My sister-in-law is congratulatory and supportive. After I have broken down the three events and expressed my wonder at being able to do this, she asks, “Why do you do this? Why do you push your body this way?” She is curious and concerned, but not judgmental. We are the same age and she is a fit mom who likes to run but not race, so this level of commitment has her bemused. My tone is joking, but my words are dead serious. “I am running for my life.”

How else can I explain it? Most simply, the endorphins bring me joy. But more than that, I need to complete something. I need something I can check off my list. I need something with a tangible reminder, like my medal. Motherhood does not offer many of these things. For all moms, motherhood is complicated, all consuming and never ending. For me, it has also meant one overwhelming medical challenge after another. My motherhood triathlon includes: Abbey’s cancer diagnosis at eleven months, a life-threatening allergy for Alexander, and now, likely an autism diagnosis for him. I know my sister-in-law is worried that this athleticism is pushing my tired, middle-aged body too hard. Some days I wonder the same thing.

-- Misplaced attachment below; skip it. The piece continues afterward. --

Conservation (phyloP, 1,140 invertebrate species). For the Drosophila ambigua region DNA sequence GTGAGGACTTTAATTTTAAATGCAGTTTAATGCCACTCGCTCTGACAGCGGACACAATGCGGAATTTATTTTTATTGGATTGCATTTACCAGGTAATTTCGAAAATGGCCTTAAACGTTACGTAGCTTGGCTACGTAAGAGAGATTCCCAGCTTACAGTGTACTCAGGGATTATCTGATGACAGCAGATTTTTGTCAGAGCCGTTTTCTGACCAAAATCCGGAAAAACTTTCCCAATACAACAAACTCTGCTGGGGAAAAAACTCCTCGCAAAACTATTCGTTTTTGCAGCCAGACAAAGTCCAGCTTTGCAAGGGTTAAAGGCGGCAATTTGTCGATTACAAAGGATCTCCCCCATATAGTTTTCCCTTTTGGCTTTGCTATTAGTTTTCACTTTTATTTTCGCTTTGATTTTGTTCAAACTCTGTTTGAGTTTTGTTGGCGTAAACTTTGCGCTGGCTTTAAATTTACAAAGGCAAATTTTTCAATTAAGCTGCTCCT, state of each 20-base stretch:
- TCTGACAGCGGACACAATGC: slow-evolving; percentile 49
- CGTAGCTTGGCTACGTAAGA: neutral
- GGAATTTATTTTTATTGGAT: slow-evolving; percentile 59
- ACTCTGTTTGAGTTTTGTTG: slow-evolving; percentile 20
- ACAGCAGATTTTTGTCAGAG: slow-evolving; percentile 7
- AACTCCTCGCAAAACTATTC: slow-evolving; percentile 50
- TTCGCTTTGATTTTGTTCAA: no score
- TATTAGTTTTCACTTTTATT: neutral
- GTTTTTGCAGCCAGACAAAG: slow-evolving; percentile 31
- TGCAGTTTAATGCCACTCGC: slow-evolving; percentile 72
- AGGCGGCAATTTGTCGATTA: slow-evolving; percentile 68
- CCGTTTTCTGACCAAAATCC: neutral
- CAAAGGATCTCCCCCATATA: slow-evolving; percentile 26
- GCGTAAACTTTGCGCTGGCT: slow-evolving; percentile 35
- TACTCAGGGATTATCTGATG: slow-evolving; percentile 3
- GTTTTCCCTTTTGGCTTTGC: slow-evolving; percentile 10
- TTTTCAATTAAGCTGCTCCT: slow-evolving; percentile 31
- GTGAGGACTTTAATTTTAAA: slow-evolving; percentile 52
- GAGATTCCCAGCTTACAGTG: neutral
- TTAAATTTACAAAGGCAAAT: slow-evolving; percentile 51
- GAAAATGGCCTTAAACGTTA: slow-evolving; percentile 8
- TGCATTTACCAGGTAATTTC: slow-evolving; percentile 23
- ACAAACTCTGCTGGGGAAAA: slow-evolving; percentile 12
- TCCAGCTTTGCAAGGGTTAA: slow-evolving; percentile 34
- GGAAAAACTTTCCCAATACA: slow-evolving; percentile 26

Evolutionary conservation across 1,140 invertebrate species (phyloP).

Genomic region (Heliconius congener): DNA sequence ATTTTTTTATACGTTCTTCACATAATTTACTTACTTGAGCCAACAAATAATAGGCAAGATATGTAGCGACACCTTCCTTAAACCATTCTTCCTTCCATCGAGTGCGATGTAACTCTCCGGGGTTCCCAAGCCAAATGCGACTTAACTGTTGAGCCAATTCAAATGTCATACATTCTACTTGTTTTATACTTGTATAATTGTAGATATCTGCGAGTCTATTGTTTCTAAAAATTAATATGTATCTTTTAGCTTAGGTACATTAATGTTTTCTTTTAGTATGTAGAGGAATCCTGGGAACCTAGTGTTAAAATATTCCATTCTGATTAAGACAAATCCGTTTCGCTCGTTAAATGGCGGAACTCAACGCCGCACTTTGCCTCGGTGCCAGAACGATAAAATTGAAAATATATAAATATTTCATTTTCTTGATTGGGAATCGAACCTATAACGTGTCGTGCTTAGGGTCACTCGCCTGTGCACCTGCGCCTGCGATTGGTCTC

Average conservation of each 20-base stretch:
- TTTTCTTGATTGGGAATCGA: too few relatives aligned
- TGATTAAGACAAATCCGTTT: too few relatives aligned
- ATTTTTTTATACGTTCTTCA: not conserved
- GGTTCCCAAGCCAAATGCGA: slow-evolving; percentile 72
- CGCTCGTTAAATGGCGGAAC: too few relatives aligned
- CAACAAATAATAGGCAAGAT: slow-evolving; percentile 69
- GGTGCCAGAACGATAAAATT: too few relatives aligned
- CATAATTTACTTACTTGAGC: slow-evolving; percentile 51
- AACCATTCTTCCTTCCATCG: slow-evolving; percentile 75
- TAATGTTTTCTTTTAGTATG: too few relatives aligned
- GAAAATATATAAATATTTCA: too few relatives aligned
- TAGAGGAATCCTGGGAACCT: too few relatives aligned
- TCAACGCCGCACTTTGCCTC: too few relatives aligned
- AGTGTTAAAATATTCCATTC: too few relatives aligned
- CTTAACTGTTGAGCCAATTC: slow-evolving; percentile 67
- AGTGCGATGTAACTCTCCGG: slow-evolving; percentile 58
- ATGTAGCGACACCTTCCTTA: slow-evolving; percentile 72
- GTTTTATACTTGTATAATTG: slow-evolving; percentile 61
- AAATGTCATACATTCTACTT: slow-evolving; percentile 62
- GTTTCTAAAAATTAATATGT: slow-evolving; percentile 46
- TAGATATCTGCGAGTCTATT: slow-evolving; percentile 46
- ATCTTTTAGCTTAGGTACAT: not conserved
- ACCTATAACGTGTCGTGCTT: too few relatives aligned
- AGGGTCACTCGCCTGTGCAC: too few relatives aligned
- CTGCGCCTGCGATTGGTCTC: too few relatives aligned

I struggle to explain how pushing my body is positive. Painful and tiring at times, yes, but positive. It is unlike the year I pushed my body while caring for Abbey when she was diagnosed with a rare form of leukemia that required a year of intense, tortuous treatment. It is unlike living in that hospital room with no windows for almost six months. It is unlike how my body managed to carry a pregnancy to term while living in that hospital. It is unlike when my infant son, my twenty-month-old daughter and I all slept in a single hospital bed for days on end while my husband returned to work to support us. It is unlike breastfeeding a new baby whose small, dark head lay cradled in my left elbow while my right hand caught vomit with a cardboard fish and chips container as my daughter on chemotherapy retched in bed beside us.

Running, biking, swimming—this pushing is good and necessary.